June is the month of transparency.
Growth is robust, but here are still holes. Gaps between plants. Spaces where foliage leaks teasing scraps of light. Rows are looking single-file in the garden, and tiny corn plants can claim no secret mazes.
And the petals of June are the most transparent of all. Irises send up flags which declare, not nationality, but vulnerability. Crepe paper poppies make no pretense that they can block the view. Peonies absorb light like their last meal, and don't bother to close the blinds - shadows of their underwear, their every secret thought, are reflected in high relief upon the flimsy walls of their castle gates, for every neighbour to view.
The church could learn a lot from June's transparency...
Churches are full of people - not holy ones, but holey, bent and broken from the lives they struggle to lead. And yet somehow, they manage to project an image of solidity, of self-sufficiency, of walls and towers and impenetrable structure, all in an effort to prove that since they know Jesus, they are a rock and an island, all rolled into one neat and tidy package.
I grew up feeling that since I knew Jesus, I had all the answers. I had to somehow show the world that when I got cut, I didn't bleed. That my bruises didn't purple me. That fear and failure and things that go bump in the night couldn't send me shivering to my covers. That Christians dared not show weakness or failure or vulnerability, because then we were proclaiming since Jesus wasn't enough to hold us, He was certainly no clear option for anyone seeking Him from outside the fold. Transparency as a concept was more like room-darkening shades than sheer curtains.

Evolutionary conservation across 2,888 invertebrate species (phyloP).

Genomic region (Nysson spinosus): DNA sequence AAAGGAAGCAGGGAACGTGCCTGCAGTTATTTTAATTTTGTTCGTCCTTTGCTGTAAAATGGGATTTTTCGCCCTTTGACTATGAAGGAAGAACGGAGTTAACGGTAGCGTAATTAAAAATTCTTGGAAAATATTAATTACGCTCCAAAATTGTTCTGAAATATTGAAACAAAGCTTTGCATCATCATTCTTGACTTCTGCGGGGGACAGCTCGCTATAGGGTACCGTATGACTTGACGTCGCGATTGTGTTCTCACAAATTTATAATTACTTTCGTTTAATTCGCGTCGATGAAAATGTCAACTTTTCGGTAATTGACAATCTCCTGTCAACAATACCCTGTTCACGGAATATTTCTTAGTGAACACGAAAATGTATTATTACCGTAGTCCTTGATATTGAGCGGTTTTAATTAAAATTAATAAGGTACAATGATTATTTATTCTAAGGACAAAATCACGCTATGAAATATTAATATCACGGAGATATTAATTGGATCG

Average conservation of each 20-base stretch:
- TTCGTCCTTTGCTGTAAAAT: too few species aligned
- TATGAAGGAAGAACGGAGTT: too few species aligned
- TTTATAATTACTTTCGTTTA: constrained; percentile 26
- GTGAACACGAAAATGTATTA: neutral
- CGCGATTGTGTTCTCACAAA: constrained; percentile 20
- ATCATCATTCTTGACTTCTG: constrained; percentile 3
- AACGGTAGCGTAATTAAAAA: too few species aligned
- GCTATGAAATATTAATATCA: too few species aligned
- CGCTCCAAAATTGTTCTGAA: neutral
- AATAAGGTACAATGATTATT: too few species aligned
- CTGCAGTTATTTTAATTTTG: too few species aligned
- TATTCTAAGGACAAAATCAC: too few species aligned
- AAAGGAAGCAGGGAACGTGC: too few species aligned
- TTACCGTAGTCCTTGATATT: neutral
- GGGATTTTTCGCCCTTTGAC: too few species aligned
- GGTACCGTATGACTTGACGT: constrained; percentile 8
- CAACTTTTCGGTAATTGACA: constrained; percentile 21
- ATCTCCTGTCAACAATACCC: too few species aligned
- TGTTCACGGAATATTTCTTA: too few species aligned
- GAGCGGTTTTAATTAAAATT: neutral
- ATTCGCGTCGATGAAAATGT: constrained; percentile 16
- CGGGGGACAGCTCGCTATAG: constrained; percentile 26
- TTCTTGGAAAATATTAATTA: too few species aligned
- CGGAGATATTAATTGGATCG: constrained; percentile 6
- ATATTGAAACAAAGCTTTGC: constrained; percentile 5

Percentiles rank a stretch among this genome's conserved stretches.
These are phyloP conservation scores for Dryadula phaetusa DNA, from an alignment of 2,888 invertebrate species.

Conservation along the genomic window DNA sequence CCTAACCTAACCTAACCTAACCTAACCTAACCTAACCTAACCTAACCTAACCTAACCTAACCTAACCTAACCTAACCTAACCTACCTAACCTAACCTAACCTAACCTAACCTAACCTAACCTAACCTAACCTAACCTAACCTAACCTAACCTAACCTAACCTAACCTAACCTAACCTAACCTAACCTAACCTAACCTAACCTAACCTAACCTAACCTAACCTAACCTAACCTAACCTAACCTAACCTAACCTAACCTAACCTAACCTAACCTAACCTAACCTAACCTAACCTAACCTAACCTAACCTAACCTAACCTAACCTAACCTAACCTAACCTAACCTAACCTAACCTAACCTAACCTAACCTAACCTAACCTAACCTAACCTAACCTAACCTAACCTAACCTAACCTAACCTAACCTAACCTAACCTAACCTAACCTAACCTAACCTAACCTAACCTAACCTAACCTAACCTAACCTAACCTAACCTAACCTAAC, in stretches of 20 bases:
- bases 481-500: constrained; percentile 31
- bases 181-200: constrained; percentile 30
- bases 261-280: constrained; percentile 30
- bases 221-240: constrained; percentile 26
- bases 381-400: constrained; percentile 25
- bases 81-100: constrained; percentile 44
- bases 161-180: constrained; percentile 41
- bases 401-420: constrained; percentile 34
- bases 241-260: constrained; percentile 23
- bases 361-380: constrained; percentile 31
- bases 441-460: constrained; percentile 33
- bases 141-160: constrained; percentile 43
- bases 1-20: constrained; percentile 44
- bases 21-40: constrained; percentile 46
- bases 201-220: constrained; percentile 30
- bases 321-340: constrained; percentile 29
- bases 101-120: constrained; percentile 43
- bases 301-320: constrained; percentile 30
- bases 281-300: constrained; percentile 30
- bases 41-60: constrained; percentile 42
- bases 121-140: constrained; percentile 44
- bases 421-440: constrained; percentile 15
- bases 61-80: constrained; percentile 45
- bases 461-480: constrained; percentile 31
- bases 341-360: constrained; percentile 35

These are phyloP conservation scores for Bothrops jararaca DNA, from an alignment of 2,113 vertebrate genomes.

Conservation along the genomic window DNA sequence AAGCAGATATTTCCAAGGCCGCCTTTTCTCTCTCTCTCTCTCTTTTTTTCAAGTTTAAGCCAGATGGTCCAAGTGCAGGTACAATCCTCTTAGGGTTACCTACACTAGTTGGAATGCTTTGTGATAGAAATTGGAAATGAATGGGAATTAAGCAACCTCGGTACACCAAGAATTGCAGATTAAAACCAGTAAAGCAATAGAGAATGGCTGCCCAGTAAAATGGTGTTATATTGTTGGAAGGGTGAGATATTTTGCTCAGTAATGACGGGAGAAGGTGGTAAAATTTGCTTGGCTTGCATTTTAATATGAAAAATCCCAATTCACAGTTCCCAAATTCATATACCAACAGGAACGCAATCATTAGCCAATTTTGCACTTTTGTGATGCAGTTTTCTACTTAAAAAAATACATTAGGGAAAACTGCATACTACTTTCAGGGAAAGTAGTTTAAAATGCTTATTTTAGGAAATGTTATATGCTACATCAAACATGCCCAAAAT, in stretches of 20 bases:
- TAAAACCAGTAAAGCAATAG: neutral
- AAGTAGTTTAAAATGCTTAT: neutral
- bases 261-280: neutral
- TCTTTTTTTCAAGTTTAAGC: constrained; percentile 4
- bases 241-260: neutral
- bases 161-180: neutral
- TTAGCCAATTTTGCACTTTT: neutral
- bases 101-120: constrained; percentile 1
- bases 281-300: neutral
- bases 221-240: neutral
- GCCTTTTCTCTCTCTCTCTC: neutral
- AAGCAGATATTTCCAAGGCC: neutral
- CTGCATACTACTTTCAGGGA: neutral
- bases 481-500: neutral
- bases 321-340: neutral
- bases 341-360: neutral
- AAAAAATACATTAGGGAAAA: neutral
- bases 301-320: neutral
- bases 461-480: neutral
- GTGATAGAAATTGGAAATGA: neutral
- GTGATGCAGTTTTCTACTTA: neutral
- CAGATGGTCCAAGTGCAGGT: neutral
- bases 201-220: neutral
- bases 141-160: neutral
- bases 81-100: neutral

What hog manure.
If we don't allow God's light to shine through us, how can we expect to know ourselves? And if we don't know ourselves honestly, how will we effect change in someone else?
The little white name-tag on my lapel should read - Hello, my name is Melody. I am weak. I trip up.
I own my share of dirty little secrets and irrational fears. I hide behind arrogance and pride and terror and excuses and I don't love well because I am just now learning what real love means and I don't have all the answers and I feel woefully inadequate as a parent, and as a person. I wish I could fit all of this onto my name-tag so that you would know that I am just like you - no more, no less.
I am learning that setting aside the full onslaught room-darkening shades for sheer curtains is terrifying. Unnerving. Horribly like undressing in full view of the neighbours. But if we the church don't come out of the dark places and reflect some genuine transparency, how will the world know the difference Jesus can make in our dark places?
Friend, are you someone others can see through? Or do your petals do more to block God's light than reflect and display it?
It's time. Time to turn transparency into something to see through.
Will it begin with you?